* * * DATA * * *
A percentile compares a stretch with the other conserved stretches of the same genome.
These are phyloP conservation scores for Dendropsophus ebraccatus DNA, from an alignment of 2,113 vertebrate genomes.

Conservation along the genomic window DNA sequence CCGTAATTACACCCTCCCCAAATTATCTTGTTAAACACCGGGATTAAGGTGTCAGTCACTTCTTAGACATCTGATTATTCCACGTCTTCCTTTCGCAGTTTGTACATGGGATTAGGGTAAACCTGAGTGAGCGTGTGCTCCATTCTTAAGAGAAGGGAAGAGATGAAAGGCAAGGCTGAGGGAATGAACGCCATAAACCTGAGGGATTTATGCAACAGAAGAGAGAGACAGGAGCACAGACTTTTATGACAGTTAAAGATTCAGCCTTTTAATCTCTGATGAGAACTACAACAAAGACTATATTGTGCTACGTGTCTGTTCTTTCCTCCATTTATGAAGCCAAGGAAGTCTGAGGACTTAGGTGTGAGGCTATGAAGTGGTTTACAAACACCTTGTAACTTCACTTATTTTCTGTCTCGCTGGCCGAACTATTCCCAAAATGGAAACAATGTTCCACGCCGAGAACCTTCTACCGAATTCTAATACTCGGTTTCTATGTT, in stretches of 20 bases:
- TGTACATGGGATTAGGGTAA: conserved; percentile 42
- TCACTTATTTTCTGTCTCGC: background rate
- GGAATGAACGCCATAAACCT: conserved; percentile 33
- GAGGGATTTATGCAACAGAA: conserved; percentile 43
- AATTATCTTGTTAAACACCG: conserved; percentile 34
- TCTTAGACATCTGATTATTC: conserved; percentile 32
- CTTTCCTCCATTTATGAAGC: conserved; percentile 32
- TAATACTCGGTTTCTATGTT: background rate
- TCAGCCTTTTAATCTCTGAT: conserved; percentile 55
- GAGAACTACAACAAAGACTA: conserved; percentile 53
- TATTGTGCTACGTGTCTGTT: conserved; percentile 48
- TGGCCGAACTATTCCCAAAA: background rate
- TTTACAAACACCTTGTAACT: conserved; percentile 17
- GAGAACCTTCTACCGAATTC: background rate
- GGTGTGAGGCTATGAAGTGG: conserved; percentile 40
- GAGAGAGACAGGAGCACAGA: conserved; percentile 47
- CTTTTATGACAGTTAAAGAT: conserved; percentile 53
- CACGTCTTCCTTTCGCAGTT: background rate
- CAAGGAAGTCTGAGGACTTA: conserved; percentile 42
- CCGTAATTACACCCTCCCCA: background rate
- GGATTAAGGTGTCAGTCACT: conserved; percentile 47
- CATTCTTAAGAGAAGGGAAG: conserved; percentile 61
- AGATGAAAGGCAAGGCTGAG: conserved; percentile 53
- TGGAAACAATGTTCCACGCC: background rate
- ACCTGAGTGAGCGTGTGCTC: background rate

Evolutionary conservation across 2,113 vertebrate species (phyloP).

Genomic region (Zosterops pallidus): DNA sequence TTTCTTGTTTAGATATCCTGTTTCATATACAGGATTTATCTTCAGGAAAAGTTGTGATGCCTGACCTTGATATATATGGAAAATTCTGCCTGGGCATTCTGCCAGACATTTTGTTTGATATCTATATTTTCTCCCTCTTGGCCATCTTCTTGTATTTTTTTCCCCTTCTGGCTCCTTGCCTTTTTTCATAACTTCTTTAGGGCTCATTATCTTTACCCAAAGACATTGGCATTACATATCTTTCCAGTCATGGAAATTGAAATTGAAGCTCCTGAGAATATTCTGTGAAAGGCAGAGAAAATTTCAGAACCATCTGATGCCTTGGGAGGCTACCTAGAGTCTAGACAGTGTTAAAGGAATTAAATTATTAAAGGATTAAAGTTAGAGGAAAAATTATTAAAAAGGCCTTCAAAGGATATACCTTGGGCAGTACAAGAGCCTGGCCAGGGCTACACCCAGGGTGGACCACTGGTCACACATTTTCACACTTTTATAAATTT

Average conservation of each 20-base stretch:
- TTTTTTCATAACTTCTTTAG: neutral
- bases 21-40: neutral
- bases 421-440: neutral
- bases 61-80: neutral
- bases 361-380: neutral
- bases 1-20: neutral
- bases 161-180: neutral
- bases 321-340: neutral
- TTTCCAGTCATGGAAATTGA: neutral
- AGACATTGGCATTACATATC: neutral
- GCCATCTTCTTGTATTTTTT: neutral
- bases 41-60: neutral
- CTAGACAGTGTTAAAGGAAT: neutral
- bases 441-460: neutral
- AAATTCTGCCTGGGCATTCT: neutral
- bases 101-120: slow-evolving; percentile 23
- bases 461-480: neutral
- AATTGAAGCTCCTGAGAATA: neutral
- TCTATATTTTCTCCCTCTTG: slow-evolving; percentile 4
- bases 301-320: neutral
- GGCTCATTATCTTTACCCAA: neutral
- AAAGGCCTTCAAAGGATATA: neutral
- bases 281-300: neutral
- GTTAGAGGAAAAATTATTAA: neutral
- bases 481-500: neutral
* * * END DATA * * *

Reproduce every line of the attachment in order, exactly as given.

A percentile compares a stretch with the other conserved stretches of the same genome.
These are phyloP conservation scores for Dendropsophus ebraccatus DNA, from an alignment of 2,113 vertebrate genomes.

Conservation along the genomic window DNA sequence CCGTAATTACACCCTCCCCAAATTATCTTGTTAAACACCGGGATTAAGGTGTCAGTCACTTCTTAGACATCTGATTATTCCACGTCTTCCTTTCGCAGTTTGTACATGGGATTAGGGTAAACCTGAGTGAGCGTGTGCTCCATTCTTAAGAGAAGGGAAGAGATGAAAGGCAAGGCTGAGGGAATGAACGCCATAAACCTGAGGGATTTATGCAACAGAAGAGAGAGACAGGAGCACAGACTTTTATGACAGTTAAAGATTCAGCCTTTTAATCTCTGATGAGAACTACAACAAAGACTATATTGTGCTACGTGTCTGTTCTTTCCTCCATTTATGAAGCCAAGGAAGTCTGAGGACTTAGGTGTGAGGCTATGAAGTGGTTTACAAACACCTTGTAACTTCACTTATTTTCTGTCTCGCTGGCCGAACTATTCCCAAAATGGAAACAATGTTCCACGCCGAGAACCTTCTACCGAATTCTAATACTCGGTTTCTATGTT, in stretches of 20 bases:
- TGTACATGGGATTAGGGTAA: conserved; percentile 42
- TCACTTATTTTCTGTCTCGC: background rate
- GGAATGAACGCCATAAACCT: conserved; percentile 33
- GAGGGATTTATGCAACAGAA: conserved; percentile 43
- AATTATCTTGTTAAACACCG: conserved; percentile 34
- TCTTAGACATCTGATTATTC: conserved; percentile 32
- CTTTCCTCCATTTATGAAGC: conserved; percentile 32
- TAATACTCGGTTTCTATGTT: background rate
- TCAGCCTTTTAATCTCTGAT: conserved; percentile 55
- GAGAACTACAACAAAGACTA: conserved; percentile 53
- TATTGTGCTACGTGTCTGTT: conserved; percentile 48
- TGGCCGAACTATTCCCAAAA: background rate
- TTTACAAACACCTTGTAACT: conserved; percentile 17
- GAGAACCTTCTACCGAATTC: background rate
- GGTGTGAGGCTATGAAGTGG: conserved; percentile 40
- GAGAGAGACAGGAGCACAGA: conserved; percentile 47
- CTTTTATGACAGTTAAAGAT: conserved; percentile 53
- CACGTCTTCCTTTCGCAGTT: background rate
- CAAGGAAGTCTGAGGACTTA: conserved; percentile 42
- CCGTAATTACACCCTCCCCA: background rate
- GGATTAAGGTGTCAGTCACT: conserved; percentile 47
- CATTCTTAAGAGAAGGGAAG: conserved; percentile 61
- AGATGAAAGGCAAGGCTGAG: conserved; percentile 53
- TGGAAACAATGTTCCACGCC: background rate
- ACCTGAGTGAGCGTGTGCTC: background rate

Evolutionary conservation across 2,113 vertebrate species (phyloP).

Genomic region (Zosterops pallidus): DNA sequence TTTCTTGTTTAGATATCCTGTTTCATATACAGGATTTATCTTCAGGAAAAGTTGTGATGCCTGACCTTGATATATATGGAAAATTCTGCCTGGGCATTCTGCCAGACATTTTGTTTGATATCTATATTTTCTCCCTCTTGGCCATCTTCTTGTATTTTTTTCCCCTTCTGGCTCCTTGCCTTTTTTCATAACTTCTTTAGGGCTCATTATCTTTACCCAAAGACATTGGCATTACATATCTTTCCAGTCATGGAAATTGAAATTGAAGCTCCTGAGAATATTCTGTGAAAGGCAGAGAAAATTTCAGAACCATCTGATGCCTTGGGAGGCTACCTAGAGTCTAGACAGTGTTAAAGGAATTAAATTATTAAAGGATTAAAGTTAGAGGAAAAATTATTAAAAAGGCCTTCAAAGGATATACCTTGGGCAGTACAAGAGCCTGGCCAGGGCTACACCCAGGGTGGACCACTGGTCACACATTTTCACACTTTTATAAATTT

Average conservation of each 20-base stretch:
- TTTTTTCATAACTTCTTTAG: neutral
- bases 21-40: neutral
- bases 421-440: neutral
- bases 61-80: neutral
- bases 361-380: neutral
- bases 1-20: neutral
- bases 161-180: neutral
- bases 321-340: neutral
- TTTCCAGTCATGGAAATTGA: neutral
- AGACATTGGCATTACATATC: neutral
- GCCATCTTCTTGTATTTTTT: neutral
- bases 41-60: neutral
- CTAGACAGTGTTAAAGGAAT: neutral
- bases 441-460: neutral
- AAATTCTGCCTGGGCATTCT: neutral
- bases 101-120: slow-evolving; percentile 23
- bases 461-480: neutral
- AATTGAAGCTCCTGAGAATA: neutral
- TCTATATTTTCTCCCTCTTG: slow-evolving; percentile 4
- bases 301-320: neutral
- GGCTCATTATCTTTACCCAA: neutral
- AAAGGCCTTCAAAGGATATA: neutral
- bases 281-300: neutral
- GTTAGAGGAAAAATTATTAA: neutral
- bases 481-500: neutral